First issue – why did the by-election come as a surprise to the party? Everyone knew Allan Peachey was sick, but the refusal of Peter Goodfellow to intervene and demand answers from his sick MP back when it was obvious meant that the local electorate people had their hands tied under party rules. This?despite?numerous appeals to Goodfellow to something. Eventually, the electorate was fed up with Peachey’s furtive behaviour, demanded answers, and Peachey decided to move on. A decent Party President would have sat down with Peachey 4 or 5 months ago and negotiated a dignified exit, when it was reasonably obvious that Peachey was ill.

Secondly, did the Party President and local electorate make their move on Peachey without knowing if some quality contenders would come forward to replace him in a new selection?

Think about it – a competent party president would have had a Rolodex full of business cards of potential candidates around the region, and would have asked the local chairman if he had the names of some good people who would come forward – especially for a seat like Tamaki. Instead, top contenders ran a mile citing existing political interests or conflicts with work.

That there isn’t a quality known name in the race for a great seat is an indictment, mostly on Goodfellow and senior party people (unaffectionately known as “The Buggers Muddle”) in Auckland. That this has happened, when the electorate should be concentrating on an election instead of a massively rushed selection, deserves to have answers asked of the National Board.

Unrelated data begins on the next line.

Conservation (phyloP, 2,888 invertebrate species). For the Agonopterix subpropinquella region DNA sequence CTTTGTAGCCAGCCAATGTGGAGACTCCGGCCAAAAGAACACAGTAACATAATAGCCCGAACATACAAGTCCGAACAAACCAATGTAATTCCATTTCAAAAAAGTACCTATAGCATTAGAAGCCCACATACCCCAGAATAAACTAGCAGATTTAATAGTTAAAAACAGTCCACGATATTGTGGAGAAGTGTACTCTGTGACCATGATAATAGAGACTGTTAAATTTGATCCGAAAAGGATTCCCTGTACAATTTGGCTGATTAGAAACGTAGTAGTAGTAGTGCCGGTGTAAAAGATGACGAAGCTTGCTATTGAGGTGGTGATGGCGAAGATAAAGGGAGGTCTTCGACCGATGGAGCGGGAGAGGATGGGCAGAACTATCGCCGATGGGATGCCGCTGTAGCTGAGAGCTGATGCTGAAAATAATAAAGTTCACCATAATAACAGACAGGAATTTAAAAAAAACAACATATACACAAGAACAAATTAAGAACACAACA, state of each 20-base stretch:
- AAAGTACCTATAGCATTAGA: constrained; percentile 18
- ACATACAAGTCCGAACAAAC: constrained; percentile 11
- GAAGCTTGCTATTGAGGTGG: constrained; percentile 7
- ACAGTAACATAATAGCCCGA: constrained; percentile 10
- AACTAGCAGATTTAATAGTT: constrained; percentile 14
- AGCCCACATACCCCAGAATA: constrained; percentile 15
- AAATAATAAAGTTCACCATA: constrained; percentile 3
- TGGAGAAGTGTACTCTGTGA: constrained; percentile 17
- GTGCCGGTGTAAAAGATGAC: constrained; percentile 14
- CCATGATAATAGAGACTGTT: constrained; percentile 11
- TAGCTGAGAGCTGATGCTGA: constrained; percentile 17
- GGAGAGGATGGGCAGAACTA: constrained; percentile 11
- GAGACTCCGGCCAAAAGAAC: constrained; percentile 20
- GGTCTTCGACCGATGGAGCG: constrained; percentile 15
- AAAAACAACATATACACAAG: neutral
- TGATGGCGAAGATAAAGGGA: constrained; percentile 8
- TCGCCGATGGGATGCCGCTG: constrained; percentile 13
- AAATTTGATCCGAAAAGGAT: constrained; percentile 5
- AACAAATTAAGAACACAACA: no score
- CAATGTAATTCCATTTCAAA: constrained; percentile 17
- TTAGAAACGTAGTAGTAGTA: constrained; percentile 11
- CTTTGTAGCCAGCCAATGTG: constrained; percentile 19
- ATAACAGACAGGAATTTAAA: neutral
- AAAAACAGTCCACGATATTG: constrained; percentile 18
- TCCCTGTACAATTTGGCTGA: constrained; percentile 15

The person I feel sorry for the most is the Electorate Chair who has to mange this whole shemozzle through. So far he is doing a good job and maintaining the rules and fairness with aplomb despite the ineffectual assistance of Peter Goodfellow.

Tamaki Nominations for National

from National party press release:

The National Party has announced a shortlist of five top nominees who have put their names forward for selection as National’s Tamaki candidate in the November 26 election.

A shortened candidate selection process is taking place after the decision by Tamaki MP Allan Peachey to step down at the election.? Tamaki’s pre-selection committee met last night, while a final selection will take place on October 26.

Tamaki Electorate chair Andrew Hunt says the candidates are:

  • Denise Krum
  • Toni Millar
  • Simon O?Connor
  • Seby Reeves
  • Mark Thomas

As with all selections this blog does not take a position on who should win the selection, as delegates are smart enough to choose the best candidate most of the time. ?A full profile of all candidates will be posted tomorrow.

This selection is being run very fairly, unlike others this cycle. Board members and regional chairs are not involved promoting candidates, in total breach of the ethics of their position, a position that requires complete neutrality.